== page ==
“The call came in the middle of my sixth grade band class,” Lenio said. “It was tough to resist the temptation to answer the call. This honor really isn’t about me, though. It’s about the entire Basalt band program. From fifth through twelfth grades, we’re one big family. Without the joy and enthusiasm and hard work of my students, I’d be teaching to an empty room.”

Lenio, who had to keep the news to himself until official notification went out from the GRAMMY Foundation, is now in rarefied company. Only 25 music educators nationwide made the cut from 290 in the quarterfinal round. He is the only music educator in the state of Colorado still in the running.

To reach the semifinal round, Lenio had to prepare several videos that addressed the work he does for students in music education. Lenio is a much-beloved figure in this rural mountain community, and his influence on students extends well beyond the walls of these two schools. In the past year, over 70 of Basalt’s band students auditioned and ultimately qualified for Colorado honor bands, and several students took coveted first chair spots for their instruments. Lenio’s new Basalt High School group, the Basalt StreetHorns, plays at events all over the valley and was asked to perform this August at the renowned Jazz Aspen Snowmass Labor Day Festival. In addition to orchestrating this band program that ranges across two Basalt schools, eight grades, and over 20 performances a year, Lenio also runs a classical music lead guitar program in conjunction with the Aspen Music Festival and School. The program serves an additional 300 students in nine schools.

In this last round for the Music Educator Award, 10 finalists will be selected in December. One music educator will receive the ultimate prize — a genuine GRAMMY Award and the chance to attend the 2017 GRAMMY Awards in Los Angeles in February. The winner will receive a $10,000 grant plus a matching grant for the school. All finalists will receive a $1,000 grant and a matching grant for the school as well. The Music Educator Award is presented by The GRAMMY Foundation and The Recording Academy. In total, more than 3,300 initial nominations were submitted for this fourth year of the award from all 50 states. The award recognizes educators who have made a significant and lasting contribution to the field of music education and who demonstrate a commitment to maintaining music education in the schools.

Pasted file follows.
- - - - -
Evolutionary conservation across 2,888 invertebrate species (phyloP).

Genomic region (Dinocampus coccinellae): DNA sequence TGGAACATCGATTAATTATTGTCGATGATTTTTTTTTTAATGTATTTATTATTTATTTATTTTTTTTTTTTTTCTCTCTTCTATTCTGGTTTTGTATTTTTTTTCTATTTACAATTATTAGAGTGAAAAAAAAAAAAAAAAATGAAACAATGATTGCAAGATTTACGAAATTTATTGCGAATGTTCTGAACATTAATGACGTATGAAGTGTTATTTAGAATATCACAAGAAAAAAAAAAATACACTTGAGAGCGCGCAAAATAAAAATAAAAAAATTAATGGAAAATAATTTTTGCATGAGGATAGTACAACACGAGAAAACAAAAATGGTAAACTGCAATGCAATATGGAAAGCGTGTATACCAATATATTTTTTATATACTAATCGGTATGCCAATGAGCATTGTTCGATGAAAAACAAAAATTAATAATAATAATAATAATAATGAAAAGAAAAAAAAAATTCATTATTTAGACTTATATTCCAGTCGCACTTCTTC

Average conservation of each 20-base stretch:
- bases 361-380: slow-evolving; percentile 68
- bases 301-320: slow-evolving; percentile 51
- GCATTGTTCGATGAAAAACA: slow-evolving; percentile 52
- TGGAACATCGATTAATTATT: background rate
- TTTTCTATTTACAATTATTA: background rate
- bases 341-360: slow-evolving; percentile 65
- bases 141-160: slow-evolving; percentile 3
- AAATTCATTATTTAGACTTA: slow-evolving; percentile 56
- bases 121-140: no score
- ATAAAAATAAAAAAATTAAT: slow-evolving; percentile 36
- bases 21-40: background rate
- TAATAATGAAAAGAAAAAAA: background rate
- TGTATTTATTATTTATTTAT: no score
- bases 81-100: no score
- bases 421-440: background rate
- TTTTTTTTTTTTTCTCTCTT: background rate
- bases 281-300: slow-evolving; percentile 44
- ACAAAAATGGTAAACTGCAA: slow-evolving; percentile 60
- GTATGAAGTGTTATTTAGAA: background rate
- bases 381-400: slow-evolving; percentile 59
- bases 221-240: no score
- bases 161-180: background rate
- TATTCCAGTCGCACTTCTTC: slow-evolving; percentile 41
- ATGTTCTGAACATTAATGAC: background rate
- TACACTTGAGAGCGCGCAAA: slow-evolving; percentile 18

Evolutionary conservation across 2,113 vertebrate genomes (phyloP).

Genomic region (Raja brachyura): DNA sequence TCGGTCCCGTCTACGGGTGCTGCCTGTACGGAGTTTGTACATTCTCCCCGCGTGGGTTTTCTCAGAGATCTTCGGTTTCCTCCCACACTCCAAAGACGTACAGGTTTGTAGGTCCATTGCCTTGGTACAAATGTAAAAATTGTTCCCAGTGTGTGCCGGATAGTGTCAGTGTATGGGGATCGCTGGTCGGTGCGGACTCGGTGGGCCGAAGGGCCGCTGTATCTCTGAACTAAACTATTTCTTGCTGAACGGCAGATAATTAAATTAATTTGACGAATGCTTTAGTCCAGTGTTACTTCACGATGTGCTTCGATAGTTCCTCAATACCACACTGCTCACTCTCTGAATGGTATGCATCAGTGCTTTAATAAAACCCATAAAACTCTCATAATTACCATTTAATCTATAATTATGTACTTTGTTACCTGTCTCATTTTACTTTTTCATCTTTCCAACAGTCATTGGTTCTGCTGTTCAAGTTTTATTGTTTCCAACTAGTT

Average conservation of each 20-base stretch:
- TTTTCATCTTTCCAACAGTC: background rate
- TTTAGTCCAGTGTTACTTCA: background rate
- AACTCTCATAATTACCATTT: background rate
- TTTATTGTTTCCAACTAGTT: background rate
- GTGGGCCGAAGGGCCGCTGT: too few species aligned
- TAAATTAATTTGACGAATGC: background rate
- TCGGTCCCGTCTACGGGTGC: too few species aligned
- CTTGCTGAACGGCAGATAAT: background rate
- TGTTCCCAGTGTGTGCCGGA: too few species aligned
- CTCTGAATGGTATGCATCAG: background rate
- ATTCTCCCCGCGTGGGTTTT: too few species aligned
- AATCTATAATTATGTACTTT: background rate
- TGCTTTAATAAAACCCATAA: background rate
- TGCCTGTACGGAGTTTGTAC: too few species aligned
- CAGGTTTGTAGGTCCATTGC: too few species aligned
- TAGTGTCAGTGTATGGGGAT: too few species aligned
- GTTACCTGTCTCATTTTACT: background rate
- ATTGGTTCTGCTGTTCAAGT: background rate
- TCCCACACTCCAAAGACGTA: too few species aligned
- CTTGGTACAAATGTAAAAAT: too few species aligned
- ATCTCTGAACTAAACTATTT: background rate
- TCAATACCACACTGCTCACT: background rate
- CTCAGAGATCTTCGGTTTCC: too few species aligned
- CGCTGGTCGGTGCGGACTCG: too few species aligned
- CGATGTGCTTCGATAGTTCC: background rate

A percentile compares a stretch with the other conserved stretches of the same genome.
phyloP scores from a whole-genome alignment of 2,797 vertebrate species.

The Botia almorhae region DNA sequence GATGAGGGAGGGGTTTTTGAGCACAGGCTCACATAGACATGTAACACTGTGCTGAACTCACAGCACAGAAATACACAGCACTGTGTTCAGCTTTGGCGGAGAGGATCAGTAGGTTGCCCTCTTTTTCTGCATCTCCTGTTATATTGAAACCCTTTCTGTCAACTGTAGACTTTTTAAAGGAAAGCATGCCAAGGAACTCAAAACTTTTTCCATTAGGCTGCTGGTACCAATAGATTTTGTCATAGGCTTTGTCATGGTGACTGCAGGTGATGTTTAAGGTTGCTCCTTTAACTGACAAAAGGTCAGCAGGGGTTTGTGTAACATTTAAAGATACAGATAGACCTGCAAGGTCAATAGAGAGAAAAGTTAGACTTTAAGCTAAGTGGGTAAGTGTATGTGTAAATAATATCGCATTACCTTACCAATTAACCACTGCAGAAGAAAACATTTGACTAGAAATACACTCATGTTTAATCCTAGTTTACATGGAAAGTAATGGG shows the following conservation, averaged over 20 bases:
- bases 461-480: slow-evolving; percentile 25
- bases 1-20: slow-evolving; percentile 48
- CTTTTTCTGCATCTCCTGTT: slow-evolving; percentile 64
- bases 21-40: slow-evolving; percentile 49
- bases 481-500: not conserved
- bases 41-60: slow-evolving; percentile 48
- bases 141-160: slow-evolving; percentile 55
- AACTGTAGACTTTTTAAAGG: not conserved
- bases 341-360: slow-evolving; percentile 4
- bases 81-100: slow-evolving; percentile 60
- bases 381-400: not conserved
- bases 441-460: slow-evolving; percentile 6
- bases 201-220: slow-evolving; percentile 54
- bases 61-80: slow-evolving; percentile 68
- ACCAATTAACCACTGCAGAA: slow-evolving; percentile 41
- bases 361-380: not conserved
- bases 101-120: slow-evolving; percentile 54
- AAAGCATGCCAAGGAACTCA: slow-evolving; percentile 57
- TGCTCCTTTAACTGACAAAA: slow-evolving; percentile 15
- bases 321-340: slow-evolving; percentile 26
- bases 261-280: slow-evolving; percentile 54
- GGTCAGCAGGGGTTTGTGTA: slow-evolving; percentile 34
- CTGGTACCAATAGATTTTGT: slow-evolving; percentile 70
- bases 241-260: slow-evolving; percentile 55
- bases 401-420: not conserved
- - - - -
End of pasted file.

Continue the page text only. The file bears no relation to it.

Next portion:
News of Lenio’s advancement to the semifinals round was announced first to students by Basalt Middle School Principal Jennifer Ellsperman.

“They’re so excited for Nick,” said Ellsperman. “He absolutely deserves a GRAMMY for the diverse work he does both at our school and across the valley to support music education. For such a small, rural community, our students are making incredible music, and we are blessed to have Nick at the helm. He makes a huge impact on their lives every single day.”

For the GRAMMY in the Schools announcement, visit: